SAN FRANCISCO (AP) — A man who attacked two women on San Francisco's Embarcadero was acquitted of felony assault after his attorneys said he suffered a psychotic episode.
George Kennedy was acquitted Monday of the felony and convicted only of a misdemeanor charge of resisting arrest, the San Francisco Chronicle reported Tuesday.
Kennedy, who had been jailed since his February 2020 arrest, was released with credit for time served.
Kennedy was 47 when he stabbed a woman in the back as she jogged, rode away on a bicycle and then attacked a tourist about a mile away, authorities said. One of the women required surgery.
At his trial, a witness said Kennedy had been diagnosed with paranoid schizophrenia. His lawyers argued he was suffering an acute psychotic episode that meant he didn't commit an intentional attack, which is required for a felony assault conviction.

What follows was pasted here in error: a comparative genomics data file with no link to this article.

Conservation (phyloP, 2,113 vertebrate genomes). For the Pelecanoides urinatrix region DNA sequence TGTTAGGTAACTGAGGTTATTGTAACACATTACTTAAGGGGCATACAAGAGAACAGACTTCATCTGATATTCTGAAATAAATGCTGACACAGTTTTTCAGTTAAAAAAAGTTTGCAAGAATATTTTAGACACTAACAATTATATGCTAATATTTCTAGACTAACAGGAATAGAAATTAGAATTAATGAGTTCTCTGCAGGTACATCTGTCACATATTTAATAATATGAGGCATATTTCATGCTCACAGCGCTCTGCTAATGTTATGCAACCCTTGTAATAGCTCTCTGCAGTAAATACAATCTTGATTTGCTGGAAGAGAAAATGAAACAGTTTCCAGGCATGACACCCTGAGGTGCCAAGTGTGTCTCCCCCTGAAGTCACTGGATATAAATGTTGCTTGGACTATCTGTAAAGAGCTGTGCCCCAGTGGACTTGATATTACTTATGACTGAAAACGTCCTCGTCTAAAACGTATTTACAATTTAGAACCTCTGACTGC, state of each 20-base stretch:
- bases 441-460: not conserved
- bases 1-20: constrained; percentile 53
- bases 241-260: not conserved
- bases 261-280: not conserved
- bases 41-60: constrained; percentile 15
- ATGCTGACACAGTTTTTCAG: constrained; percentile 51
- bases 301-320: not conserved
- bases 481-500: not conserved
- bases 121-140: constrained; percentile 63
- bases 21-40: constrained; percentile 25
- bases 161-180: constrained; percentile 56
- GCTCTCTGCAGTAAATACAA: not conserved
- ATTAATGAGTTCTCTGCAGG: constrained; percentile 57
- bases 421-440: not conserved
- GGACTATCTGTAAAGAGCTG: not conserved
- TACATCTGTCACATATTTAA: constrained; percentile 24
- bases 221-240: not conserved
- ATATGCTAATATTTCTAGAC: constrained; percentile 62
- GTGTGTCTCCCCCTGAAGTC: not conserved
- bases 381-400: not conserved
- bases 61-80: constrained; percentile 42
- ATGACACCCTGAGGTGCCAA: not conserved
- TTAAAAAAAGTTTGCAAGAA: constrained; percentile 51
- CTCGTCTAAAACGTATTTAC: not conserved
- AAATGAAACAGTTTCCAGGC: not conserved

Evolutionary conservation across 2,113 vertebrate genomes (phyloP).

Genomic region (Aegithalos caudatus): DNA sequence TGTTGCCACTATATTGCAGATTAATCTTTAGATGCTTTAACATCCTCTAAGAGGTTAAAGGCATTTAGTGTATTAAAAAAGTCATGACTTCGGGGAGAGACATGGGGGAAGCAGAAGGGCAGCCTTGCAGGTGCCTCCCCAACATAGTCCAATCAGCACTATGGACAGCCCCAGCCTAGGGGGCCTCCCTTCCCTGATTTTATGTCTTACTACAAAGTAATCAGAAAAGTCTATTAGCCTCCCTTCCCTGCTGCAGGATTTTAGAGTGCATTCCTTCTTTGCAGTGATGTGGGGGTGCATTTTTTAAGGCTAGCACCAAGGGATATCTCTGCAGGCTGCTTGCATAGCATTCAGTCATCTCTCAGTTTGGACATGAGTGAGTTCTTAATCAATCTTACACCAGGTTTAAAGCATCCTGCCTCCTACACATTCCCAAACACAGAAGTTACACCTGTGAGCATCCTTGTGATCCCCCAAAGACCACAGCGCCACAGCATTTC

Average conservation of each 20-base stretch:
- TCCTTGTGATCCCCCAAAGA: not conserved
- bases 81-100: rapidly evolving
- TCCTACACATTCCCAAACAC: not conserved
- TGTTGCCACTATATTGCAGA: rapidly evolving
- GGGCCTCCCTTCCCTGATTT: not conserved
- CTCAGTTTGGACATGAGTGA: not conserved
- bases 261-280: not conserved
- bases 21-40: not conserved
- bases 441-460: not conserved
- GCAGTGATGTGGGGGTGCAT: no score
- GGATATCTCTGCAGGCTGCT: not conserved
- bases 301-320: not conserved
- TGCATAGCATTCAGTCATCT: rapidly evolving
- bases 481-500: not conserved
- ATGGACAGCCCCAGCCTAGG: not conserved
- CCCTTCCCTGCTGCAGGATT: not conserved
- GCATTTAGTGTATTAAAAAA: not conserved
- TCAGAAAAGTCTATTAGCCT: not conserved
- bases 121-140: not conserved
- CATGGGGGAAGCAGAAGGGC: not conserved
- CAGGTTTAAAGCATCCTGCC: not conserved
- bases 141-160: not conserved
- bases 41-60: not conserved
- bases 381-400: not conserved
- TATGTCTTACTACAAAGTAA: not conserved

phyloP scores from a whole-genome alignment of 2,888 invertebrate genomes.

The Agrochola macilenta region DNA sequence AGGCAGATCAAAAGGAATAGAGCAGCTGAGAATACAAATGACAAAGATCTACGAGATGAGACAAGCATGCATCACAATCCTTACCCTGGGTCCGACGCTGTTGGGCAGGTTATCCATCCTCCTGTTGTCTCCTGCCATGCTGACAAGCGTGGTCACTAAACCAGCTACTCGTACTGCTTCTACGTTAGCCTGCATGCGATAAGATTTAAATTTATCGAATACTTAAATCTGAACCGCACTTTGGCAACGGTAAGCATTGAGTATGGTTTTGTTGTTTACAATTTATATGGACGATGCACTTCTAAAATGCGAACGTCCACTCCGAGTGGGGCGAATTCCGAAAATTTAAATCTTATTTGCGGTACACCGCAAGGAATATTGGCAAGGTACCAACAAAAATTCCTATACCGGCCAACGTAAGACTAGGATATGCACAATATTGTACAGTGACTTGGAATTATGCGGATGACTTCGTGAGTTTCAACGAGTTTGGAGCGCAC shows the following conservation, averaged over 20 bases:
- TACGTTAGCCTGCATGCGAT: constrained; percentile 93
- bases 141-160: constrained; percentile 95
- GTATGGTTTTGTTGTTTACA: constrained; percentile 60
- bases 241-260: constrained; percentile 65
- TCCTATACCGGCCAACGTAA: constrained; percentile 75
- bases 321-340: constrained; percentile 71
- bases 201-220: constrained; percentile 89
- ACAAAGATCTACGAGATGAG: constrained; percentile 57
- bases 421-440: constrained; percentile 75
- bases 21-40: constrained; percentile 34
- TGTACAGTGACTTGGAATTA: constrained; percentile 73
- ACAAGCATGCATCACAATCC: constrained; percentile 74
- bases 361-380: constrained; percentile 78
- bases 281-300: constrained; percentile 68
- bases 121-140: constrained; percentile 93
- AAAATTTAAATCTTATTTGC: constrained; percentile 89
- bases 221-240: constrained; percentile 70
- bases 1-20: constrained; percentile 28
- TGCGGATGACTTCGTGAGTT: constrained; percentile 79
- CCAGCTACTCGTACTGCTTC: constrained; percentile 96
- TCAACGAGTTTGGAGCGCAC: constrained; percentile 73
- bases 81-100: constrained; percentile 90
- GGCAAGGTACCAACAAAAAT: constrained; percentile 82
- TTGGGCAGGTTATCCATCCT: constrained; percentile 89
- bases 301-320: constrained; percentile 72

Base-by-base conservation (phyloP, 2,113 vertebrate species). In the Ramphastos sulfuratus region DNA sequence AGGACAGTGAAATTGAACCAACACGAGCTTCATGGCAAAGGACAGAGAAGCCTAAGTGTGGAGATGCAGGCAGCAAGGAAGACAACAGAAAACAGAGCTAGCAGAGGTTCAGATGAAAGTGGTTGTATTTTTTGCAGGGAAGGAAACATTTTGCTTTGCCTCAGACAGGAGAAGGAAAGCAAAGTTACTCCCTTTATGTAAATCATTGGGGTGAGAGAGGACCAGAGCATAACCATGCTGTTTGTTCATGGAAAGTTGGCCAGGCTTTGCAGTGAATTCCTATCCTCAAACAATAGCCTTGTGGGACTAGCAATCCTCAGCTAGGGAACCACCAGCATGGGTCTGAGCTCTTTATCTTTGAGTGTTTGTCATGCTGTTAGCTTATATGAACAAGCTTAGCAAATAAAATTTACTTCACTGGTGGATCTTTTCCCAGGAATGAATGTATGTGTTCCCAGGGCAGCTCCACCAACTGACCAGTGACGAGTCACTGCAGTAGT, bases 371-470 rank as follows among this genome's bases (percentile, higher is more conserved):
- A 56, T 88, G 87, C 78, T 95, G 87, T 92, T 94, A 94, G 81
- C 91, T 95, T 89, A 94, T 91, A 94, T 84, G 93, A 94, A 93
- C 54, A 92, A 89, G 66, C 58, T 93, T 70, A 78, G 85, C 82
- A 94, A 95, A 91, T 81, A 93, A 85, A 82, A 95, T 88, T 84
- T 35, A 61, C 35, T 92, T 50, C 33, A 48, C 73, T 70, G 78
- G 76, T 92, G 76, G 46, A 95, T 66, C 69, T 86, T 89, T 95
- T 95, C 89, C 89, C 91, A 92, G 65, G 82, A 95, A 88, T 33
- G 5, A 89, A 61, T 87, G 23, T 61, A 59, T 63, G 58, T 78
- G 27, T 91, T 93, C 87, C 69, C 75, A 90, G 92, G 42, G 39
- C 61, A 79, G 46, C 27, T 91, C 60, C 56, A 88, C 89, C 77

“Cases like this are uncomfortable for all of us who care about the health and safety of our communities. But this case reminds us that criminal court is not the appropriate venue to address mental illness,” said Martina Avalos, the deputy public defender who was Kennedy's lead attorney.
Kennedy, a U.S. military veteran, can now continue receiving medical care through the Veterans Administration, she said.
The district attorney's office respects the jury's verdict, spokeswoman Rachel Marshall said.
“We wish there were — and are continuing to push for — better available tools for addressing mental illness in our legal system,” she said.